[llvm-dev] [RFC] Introducing a byte type to LLVM
Ralf Jung via llvm-dev
llvm-dev at lists.llvm.org
Sun Jun 13 08:09:33 PDT 2021
to add to what Nuno said, I came up with a series of optimizations which
demonstrate that dead store elimination, integer "substitution" (GVN replacing
'a' by 'b' after an 'a == b'), and provenance-based alias analysis, are in
conflict with each other: the current LLVM semantics are inconsistent and can
lead to miscompilations.
I posted them here as Rust code:
A direct translation to C wouldn't be correct due to strict aliasing, but if you
imagine this being LLVM IR (or C code compiled with -fno-strict-aliasing), then
I hope this example demonstrates that *something* needs to give. This is not
just a small bug somewhere, it is a case of the implicit assumptions made by
different optimization passes / instructions being mutually incompatible.
On 06.06.21 20:26, Nuno Lopes wrote:
> Let me try to explain the issue around typed memory. It’s orthogonal to TBAA.
> Plus I agree the allocation type is irrelevant; it’s the type of the load/store
> operations that matters.
> Fact 1: LLVM needs an “universal holder” type in its IR.
> * Frontends load data from memory and don’t necessarily know the type they are
> loading. When you load a char in C, it can be part of a pointer or an
> integer, for example. Clang has no way to know.
> * That’s necessary to express implementations of memcpy in IR, as it copies
> raw data without knowing what the type is.
> * LLVM lowers small memcpys into load/store.
> I hope you agree LLVM needs a type that can contain any other type.
> Fact 2: optimizations for this “universal holder” type need to be correct for
> any LLVM IR type.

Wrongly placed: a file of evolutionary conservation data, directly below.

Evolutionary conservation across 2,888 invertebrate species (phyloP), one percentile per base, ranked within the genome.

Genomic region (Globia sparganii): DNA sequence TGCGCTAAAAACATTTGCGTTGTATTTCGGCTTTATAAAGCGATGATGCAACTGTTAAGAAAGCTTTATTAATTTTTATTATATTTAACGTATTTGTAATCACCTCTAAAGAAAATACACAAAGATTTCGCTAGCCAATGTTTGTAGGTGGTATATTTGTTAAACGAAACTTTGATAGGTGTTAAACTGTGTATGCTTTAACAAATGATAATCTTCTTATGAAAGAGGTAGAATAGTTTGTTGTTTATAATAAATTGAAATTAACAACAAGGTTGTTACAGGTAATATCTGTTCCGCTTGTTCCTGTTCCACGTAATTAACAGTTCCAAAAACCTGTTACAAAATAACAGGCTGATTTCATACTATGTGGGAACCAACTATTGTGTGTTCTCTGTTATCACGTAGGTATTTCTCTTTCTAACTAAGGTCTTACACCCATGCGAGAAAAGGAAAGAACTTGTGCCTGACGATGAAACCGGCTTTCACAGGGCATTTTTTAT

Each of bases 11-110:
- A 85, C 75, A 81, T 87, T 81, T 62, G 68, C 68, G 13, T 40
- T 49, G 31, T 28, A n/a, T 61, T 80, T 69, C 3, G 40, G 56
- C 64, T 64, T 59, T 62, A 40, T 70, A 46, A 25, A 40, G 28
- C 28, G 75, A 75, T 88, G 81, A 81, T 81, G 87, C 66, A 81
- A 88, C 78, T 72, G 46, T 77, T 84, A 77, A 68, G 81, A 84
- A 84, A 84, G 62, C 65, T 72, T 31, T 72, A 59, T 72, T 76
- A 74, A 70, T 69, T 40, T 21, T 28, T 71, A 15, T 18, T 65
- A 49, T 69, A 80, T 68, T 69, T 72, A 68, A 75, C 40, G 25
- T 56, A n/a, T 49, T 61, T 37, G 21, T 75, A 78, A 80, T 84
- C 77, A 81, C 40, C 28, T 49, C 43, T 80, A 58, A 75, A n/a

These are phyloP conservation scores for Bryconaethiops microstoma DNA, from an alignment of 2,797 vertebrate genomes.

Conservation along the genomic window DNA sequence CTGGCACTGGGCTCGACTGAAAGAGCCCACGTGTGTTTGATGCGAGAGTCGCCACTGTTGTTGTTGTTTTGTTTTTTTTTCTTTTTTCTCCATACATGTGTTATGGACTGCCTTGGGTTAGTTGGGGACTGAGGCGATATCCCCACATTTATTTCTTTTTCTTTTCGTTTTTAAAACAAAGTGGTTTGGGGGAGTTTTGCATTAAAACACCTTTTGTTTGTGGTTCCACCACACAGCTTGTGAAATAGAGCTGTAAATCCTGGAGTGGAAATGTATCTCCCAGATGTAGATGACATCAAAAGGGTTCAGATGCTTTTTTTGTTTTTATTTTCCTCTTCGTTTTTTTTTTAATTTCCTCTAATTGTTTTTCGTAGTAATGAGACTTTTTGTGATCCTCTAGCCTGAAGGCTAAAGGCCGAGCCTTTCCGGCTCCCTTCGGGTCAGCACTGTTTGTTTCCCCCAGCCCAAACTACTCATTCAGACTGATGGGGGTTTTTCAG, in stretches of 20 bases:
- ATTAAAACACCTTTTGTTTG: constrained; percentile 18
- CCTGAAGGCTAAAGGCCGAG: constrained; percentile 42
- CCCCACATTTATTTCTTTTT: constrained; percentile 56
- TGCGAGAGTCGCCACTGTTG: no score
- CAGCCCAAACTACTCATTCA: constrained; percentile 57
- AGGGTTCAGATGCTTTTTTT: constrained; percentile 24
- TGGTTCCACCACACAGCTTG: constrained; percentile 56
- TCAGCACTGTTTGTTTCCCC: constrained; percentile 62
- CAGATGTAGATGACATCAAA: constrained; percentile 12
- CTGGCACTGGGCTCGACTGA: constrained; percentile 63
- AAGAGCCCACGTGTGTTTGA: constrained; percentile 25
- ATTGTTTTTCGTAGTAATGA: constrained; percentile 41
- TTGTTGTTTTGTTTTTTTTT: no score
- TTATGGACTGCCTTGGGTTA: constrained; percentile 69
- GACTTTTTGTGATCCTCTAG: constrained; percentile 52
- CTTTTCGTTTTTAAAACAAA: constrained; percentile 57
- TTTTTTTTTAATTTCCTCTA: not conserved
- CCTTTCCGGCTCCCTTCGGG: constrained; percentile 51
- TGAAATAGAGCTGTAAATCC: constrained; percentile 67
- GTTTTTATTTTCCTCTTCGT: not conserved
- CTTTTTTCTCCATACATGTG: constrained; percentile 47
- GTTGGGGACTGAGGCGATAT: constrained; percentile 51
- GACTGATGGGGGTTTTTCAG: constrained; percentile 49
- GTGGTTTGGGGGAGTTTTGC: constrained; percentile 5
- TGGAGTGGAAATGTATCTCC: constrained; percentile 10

> Since this type can hold anything, optimizations that apply to this type must be
> correct for integers, pointers, etc. Otherwise, the results would be incorrect
> if the data was cast to the “wrong” type.
> The corollary of this fact is that GVN is not correct for the “universal holder”
> type in general. That’s because GVN is not correct for pointers in general
> (though correct in some cases). GVN doesn’t work for pointers since just because
> 2 pointers compare equal, it doesn’t mean they have the same provenance. As
> LLVM’s AA uses provenance information, this information must be preserved.
> Hopefully you agree with everything I wrote so far. If not please stop me and ask.
> Ok, so what’s the solution?
> We have two candidates for this “universal holder” type:
> * integer (i/<x>/)
> * byte (b/<x>/), a new dedicated type
> The advantage of going with integers is that they already exist. The
> disadvantage? To make LLVM correct, we would need to disable GVN in most cases
> or stop using provenance information in AA (make pointers == integers).
> This sounds pretty bad to me due to the expect performance hit.
> Introducing a new type requires work, yes. But it allows us to keep all integer
> optimizations as aggressive as we want, and only throttle down when encountering
> the byte type. Another benefit is that loading a byte from memory doesn’t escape